However, at times the surgeon may want to insert individual screws, not at right angles, but inclined in relation to the plate surface which faces away from the bearing surface of the plate. A device, which renders a screw arrangement of this kind possible is explained below with reference to FIGS. 7 to 12.
FIG. 7 shows a bone 41 broken into two pieces 43 and 45. The surfaces of fracture 43b and 45b run generally inclined in relation to the longitudinal direction of the bone. In a surgical operation the bone pieces 43 and 45 are connected with each other by means of a device comprising a plate 47. This plate 47 has a design similar to the plate 7 and comprises cylindrical clearance holes 47a distributed over its length, a bearing surface 47b in contact with the bone 41 and bent in its cross-section to fit the shape of the bone, and a plane surface 47c which faces away from the bearing surface 47b.
During the operation the plate 47 is first fastened on both sides of the fracture location by means of a screw 49 each, screwed into a threaded hole 43a and 45a, respectively, and a sleeve 51. The two screws 49 and the sleeve 51 are identical in design to the screws 9 and the sleeves 11, respectively. The process of mounting the two screws 49 takes place essentially in the manner explained with reference to the plate 7, with the difference, that the two screws 49 are inserted into clearance holes located on the two sides of a non-occupied clearance hole 47a.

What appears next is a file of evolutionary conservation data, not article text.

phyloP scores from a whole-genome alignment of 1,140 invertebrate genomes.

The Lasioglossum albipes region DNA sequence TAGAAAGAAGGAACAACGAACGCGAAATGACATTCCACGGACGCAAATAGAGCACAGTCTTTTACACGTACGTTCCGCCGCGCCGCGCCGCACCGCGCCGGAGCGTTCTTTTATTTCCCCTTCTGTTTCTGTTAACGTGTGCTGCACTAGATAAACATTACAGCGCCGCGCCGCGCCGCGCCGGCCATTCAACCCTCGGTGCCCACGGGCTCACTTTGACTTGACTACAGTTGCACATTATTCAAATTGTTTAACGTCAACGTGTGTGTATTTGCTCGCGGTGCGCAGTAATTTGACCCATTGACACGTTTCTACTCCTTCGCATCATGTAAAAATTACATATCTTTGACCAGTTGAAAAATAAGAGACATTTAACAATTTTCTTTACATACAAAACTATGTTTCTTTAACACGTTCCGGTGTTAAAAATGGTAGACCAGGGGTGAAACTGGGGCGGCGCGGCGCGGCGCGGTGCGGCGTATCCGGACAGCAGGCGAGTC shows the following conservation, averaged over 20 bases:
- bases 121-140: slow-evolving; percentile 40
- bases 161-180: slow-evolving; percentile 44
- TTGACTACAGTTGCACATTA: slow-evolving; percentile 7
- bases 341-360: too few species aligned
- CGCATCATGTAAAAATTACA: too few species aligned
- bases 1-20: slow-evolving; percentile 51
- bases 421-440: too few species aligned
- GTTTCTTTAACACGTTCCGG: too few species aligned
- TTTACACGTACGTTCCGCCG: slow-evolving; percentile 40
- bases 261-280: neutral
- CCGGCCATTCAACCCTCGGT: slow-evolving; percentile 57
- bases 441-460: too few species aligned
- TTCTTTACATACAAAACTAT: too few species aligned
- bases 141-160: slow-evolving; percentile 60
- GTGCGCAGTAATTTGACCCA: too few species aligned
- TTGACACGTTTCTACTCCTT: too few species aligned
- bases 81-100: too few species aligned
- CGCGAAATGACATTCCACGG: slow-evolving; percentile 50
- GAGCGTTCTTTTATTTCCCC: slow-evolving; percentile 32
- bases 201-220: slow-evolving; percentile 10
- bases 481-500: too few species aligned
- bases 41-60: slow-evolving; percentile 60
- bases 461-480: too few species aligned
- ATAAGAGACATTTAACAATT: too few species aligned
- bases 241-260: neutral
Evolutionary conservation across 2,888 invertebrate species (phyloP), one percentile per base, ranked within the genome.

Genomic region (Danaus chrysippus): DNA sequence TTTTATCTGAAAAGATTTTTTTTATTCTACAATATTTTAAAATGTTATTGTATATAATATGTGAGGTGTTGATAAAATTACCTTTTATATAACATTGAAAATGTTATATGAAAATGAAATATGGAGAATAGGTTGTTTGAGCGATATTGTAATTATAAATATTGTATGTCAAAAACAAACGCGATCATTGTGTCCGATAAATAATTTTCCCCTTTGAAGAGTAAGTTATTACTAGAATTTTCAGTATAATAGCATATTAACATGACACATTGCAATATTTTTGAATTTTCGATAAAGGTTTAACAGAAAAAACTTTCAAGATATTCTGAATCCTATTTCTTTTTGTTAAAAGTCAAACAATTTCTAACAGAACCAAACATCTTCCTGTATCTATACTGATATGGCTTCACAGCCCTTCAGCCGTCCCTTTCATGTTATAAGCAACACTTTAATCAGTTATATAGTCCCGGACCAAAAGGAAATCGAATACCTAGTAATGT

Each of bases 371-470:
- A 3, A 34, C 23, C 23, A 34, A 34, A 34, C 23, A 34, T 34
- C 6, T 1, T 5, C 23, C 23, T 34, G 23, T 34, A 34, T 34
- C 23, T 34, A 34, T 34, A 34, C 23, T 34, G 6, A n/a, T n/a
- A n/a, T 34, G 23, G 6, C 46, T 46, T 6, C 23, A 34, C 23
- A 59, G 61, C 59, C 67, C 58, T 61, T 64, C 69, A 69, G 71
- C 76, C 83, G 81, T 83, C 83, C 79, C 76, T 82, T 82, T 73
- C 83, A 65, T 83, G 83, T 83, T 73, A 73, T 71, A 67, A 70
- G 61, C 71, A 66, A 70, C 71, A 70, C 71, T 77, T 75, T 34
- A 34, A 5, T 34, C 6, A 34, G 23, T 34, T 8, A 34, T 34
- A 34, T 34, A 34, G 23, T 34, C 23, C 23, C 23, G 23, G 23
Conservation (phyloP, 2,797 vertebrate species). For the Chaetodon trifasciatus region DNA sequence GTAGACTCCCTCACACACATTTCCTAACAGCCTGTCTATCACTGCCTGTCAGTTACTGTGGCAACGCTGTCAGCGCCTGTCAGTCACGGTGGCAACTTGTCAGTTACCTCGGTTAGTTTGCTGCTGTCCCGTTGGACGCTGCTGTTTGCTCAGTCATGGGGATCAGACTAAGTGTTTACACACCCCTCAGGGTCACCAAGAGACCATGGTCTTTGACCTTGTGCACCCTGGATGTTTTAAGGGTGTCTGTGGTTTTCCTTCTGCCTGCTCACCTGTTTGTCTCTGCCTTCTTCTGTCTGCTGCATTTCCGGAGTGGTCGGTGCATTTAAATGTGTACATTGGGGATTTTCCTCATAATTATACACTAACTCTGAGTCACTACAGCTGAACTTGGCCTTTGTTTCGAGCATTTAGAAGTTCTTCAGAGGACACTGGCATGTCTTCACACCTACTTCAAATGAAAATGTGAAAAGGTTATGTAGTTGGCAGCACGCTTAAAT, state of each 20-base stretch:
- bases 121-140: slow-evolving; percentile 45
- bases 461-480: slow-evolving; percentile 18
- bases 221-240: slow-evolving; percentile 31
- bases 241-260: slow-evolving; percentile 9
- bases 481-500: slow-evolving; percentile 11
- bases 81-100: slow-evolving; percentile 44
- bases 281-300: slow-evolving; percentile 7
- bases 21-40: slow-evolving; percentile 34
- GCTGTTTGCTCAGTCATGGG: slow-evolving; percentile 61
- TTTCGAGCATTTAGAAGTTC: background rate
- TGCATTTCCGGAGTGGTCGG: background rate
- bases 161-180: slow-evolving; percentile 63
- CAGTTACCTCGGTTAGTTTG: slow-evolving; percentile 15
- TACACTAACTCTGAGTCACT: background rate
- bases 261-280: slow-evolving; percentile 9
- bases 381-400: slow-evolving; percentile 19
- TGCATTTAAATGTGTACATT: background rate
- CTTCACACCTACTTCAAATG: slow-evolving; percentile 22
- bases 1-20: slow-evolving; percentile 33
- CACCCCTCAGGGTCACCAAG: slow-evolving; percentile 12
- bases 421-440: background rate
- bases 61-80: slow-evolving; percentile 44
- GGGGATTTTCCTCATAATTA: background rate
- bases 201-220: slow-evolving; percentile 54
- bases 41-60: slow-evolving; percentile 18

After the two screws have been mounted, lightly at first, the two sleeves 51 are rotated one after the other by means of the aforementioned tool 21, as indicated in FIG. 8 by an arrow 65, and screwed tight by means of the wrench 23. By turning the sleeves 51 the two pieces of bone become displaced in relation to each other in the direction of the arrows 67 and pressed against each other at the surfaces of fracture. Also, the clamping parts of the sleeves 51 become tightly clamped in relation to the plate 47.
As soon as the surfaces of fracture of the two bone pieces 43 and 45 are pressed against each other, a hole is drilled in the plate 47 through the clearance hole 47a located between the two screws mounted in place, the hole being drilled, by means of a drilling template 69 and a drill 71 visible in FIG. 9, inclined in relation to the longitudinal direction of the bone 41 and made to penetrate through the surfaces of fracture 43b and 45b, so as to form in each of the two bone pieces 43 and 45 a partial hole each.